We are proposing to target Innate Lymphoid Cells 2 (ILC2s), a subset that has been frequently implicated in inflammatory diseases, such as severe asthma. ILC2s are major players in allergic asthma and are abundantly present as tissue resident cells in the lung, both in human and mouse. Strikingly, the induction of allergic asthma in a mouse model deficient in ILC2s is abolished. In addition, the transfer of ILC2s back in the same mouse recapitulates the pathology. Mechanistically, activated ILC2s are the main producer of type 2 cytokines that sustain the chronicity of asthma by recruiting other inflammatory and pathogenic cells, notably eosinophils, and finally drive hyperresponsiveness and mucous hypersecretion. In humans, ILC2s are increased in the peripheral blood mononuclear cells (PBMCs) of patients with allergic asthma compared to healthy controls. They are also found in sputum and PBMCs of patients with severe, eosinophilic asthma compared to mild forms of asthma. Collectively, these data highlight the significance of ILC2s in allergic inflammation and emphasize the idea to target those cells for therapeutic purposes. MInfla-Tilc is a translational and integrated project aiming to launch an innovative therapeutic monoclonal antibody (mAb) treatment against ILC2s to control severe asthma.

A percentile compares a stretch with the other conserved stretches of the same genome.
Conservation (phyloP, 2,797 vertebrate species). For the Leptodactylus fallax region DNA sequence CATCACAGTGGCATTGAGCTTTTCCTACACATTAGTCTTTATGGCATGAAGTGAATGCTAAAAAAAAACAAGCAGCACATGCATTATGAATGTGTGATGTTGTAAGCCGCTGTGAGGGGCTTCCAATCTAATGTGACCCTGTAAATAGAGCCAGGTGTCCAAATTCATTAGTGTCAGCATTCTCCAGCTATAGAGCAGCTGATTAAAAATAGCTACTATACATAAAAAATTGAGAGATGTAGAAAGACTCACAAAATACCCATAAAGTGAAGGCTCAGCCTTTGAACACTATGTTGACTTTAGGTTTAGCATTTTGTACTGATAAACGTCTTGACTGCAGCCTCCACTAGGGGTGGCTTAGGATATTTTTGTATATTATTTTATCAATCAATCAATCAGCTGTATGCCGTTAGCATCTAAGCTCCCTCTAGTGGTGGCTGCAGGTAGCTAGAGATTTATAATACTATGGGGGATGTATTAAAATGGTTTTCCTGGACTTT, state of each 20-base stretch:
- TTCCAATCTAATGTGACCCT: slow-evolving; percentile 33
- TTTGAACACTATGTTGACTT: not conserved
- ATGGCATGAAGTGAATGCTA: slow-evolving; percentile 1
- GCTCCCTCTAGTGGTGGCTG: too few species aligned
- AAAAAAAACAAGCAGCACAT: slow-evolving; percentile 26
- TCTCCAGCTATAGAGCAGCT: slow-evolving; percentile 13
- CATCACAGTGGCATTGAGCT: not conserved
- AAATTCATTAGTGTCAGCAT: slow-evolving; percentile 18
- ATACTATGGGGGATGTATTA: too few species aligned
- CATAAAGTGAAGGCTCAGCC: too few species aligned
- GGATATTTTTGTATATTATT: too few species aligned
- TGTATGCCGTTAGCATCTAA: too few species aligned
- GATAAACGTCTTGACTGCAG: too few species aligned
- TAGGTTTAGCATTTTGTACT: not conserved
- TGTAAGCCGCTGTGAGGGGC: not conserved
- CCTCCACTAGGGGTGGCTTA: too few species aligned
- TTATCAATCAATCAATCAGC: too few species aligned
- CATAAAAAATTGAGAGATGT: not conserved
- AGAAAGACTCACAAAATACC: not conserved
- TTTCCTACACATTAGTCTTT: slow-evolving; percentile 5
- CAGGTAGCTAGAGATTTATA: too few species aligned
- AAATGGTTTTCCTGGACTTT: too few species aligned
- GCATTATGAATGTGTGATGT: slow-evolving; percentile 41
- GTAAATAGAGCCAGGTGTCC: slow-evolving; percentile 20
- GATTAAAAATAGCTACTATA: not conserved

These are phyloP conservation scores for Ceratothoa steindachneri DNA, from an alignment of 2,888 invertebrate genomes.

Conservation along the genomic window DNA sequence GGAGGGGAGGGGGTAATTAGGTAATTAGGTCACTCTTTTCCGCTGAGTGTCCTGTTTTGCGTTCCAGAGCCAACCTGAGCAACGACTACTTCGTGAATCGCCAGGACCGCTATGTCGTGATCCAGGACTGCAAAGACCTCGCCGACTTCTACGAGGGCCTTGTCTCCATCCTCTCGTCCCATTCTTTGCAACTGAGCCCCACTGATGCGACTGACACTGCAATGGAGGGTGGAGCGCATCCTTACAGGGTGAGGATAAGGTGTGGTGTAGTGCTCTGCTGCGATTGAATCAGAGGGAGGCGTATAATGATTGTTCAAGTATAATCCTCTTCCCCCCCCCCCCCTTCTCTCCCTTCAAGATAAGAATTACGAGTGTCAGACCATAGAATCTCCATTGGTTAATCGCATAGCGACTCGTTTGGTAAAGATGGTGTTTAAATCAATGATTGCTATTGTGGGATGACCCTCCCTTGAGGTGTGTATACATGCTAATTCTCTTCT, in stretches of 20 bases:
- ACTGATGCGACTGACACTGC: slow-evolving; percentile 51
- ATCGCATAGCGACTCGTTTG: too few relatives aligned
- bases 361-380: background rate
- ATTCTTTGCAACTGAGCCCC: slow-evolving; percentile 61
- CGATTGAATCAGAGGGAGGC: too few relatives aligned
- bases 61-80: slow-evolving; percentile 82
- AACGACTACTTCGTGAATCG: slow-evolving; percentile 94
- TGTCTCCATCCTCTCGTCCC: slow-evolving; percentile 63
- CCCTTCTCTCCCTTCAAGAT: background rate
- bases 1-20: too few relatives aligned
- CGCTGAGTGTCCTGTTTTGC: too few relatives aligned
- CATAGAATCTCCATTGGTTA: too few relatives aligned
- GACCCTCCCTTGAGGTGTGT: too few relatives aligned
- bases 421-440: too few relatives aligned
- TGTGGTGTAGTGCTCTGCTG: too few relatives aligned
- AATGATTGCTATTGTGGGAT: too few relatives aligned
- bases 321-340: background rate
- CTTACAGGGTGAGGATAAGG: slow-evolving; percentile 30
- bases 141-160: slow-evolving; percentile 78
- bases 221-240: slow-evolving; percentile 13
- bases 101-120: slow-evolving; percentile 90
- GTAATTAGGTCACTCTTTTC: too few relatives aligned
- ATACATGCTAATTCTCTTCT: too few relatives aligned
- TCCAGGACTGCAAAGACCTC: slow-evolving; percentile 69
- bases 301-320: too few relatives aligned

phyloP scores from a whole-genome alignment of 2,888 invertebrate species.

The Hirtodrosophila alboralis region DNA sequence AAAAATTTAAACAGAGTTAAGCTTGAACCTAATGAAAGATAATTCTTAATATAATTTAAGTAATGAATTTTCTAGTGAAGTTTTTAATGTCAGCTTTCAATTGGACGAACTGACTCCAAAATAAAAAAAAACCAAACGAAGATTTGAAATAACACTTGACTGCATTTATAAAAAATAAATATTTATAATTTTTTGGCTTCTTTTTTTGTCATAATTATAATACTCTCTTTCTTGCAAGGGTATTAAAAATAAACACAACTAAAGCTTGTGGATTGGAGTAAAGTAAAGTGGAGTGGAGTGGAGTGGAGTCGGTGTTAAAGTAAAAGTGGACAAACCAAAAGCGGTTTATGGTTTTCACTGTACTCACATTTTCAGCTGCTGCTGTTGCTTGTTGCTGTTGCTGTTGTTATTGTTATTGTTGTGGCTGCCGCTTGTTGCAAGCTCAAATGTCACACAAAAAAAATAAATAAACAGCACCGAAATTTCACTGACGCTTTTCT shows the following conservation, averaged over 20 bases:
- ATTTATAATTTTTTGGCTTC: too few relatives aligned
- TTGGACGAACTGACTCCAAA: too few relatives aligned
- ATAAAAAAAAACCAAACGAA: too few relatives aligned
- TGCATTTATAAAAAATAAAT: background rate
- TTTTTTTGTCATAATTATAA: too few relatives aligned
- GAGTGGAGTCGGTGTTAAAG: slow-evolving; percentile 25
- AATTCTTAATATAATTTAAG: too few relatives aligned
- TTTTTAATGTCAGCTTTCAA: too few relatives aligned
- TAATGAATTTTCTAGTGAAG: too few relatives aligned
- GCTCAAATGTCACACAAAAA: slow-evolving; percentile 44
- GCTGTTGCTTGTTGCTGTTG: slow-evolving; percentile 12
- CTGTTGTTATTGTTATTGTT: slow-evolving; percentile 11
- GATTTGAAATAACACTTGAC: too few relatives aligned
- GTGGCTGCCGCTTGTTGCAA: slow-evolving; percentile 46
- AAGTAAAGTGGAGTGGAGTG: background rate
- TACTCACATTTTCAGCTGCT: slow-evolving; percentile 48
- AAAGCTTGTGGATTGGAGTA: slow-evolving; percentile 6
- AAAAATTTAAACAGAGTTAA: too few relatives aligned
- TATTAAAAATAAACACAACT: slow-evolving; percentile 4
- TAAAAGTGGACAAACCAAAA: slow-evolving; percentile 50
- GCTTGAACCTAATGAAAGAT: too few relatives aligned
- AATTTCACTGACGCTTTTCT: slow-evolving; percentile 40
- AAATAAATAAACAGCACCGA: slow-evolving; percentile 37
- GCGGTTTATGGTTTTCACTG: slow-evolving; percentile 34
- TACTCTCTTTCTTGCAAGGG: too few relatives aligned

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Funding SchemeERC-POC-LS - ERC Proof of Concept Lump Sum Pilot